Moreover, a diversity of ground-level plants flourished in the light as well, painting a lush, green world. Over millennia, the forest floor accumulated organic material into a spongy, moist, nutritious duff layer, just perfect for plant establishment and growth. This important top layer of the soil is lost when a forest is cleared, along with many of its cadre of herbaceous plants, microbes, invertebrates, and fungal constituents.
Old and young trees in old growth forest
Large and small, young and old

"Antlers" of an ancient yellow birch

The Old Hemlocks

Jared and I trudged on and on, finally reaching a point where I knew we had gone beyond the champ hemlock's location. By now I was weary, and was on the doorstep of my tolerance limit of itchy bites. Slog on some more repellent (although I don't know why) and turn back, defeated. Jared, with head cloaked in mosquito netting, was still bouncing along like a kid, full of energy. Oh he had some bites on his hands (the only skin he was willing to offer to the beasts), but otherwise was unscathed. Not being fond of wearing head nets, I had opted to go "au naturel" above the collar.

We decided to hoof it upslope to get above the boulders, then return to the car via higher ground where the walking would be less strenuous. All was well with that plan for, oh, I don't know, maybe a hundred yards. "There's a big hemlock down there... should we go down and check it out"?  Of course!

So back downhill a bit we went. The big hemlock was 11.84 feet cbh (circumference at breast height, a standard height of 4.5 feet), and it showed signs of old age: advanced bark development, thicker uppermost limbs. But it wasn't the champ we sought, which I knew to be larger in circumference, per Bob Leverett's 2014 measurements.
Jared measures 11.84' cbh hemlock

We continued across the mountainside, in short order coming upon a small stand of hemlocks, not particularly large in diameter. But they were genuinely old. With an unwillingness to linger in the clouds of skeeters and chompers that enveloped us within 2.7 seconds of stopping, we moved along. There was no point in trying to shoot any video; the dastardly bugs immediately rush to the front of the lens for some reason, and there's no keeping them away. A number of them had to perish before I learned that.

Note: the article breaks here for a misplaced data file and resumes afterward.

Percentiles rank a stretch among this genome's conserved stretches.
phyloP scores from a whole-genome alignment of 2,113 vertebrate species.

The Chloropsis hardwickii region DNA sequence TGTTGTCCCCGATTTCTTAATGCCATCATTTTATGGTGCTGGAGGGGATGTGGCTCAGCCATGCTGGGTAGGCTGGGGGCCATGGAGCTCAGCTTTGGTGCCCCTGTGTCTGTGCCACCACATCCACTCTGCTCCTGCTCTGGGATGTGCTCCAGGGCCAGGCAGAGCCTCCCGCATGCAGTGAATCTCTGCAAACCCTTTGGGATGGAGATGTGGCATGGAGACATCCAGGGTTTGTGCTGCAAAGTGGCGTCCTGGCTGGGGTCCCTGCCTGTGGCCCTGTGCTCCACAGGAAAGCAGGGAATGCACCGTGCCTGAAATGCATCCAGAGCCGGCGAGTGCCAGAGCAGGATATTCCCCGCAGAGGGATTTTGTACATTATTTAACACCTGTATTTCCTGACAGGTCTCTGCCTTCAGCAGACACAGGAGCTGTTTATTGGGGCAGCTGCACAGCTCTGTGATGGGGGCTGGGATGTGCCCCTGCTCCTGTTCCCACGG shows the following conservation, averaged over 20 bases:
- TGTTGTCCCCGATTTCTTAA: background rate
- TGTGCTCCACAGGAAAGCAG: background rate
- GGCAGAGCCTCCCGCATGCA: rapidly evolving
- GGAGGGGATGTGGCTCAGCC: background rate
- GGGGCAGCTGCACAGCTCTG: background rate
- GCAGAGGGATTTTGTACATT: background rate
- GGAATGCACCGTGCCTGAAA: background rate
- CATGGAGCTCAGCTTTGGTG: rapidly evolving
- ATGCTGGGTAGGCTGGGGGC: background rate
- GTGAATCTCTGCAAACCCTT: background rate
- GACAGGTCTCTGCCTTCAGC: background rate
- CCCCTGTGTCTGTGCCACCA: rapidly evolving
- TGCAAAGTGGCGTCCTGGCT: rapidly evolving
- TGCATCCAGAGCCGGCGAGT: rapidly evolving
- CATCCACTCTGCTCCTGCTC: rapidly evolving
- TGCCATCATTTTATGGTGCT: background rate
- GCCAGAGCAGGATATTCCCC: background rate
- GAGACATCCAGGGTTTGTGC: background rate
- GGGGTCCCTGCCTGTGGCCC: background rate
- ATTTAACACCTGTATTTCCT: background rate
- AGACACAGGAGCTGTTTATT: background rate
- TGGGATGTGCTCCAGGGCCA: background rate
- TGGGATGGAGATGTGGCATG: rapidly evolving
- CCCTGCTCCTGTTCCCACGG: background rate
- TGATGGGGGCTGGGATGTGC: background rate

A score of boulders ahead, another group of seven
Five of seven old growth hemlocks
old hemlocks awaited us. I recognized these; I had been here with Bob three years ago. These too were quite old, and I was to learn later from Bob that one of them had been cored some time ago by a scientist who counted 430 years in its rings.

This was an encouraging find... maybe good fortune will smile on us, and the Champ will magically appear?


The Champ Hemlock

And soon enough, it did appear! I felt a swift renewal of energy, flies be damned. There it was, right where Bob and I left it three years ago. Hasn't budged an inch, near as I can tell.

The champion hemlock

Jared and I had missed it on our way in; it's stationed farther up the slope than I thought, and the dense forest foliage keeps it well hidden.

While I wantonly sacrificed myself to lure the swarming devils away from him, Jared set about the task of measuring the tree (I'm not convinced he appreciated my honorable efforts). The circumference (or girth), by convention, is measured at a point 4.5 feet (breast height) above ground. If the tree is on sloped ground, then you must find the spot that's mid way between the up-slope and down-slope sides of the tree, and measure up from there. "Thirteen point two" he yelled out from within his head net.

The next step was to determine the tree's height. For this, today's technology is a state-of-the-art laser rangefinder. Using "Spiffy", his Tru-Pulse 200x, Jared hastily pegged the height at 112.75 feet. My self-sacrifice wasn't working as planned, and the winged warriors were attacking him mercilessly. We need to remeasure this tree come fall, since Bob's previous measurement yielded 115.5 feet. It has a broken top, and may have lost more since Bob last saw it.

Botanist Jared Lockwood, measuring circumference of 13.2 feet, among swarms of black flies

Mission accomplished, we picked our way down the mountainside, often discovering new inter-boulder voids without warning. Once at the bottom, it was a cakewalk through swaths of streamside foamflowers in bloom. Black flies? What black flies?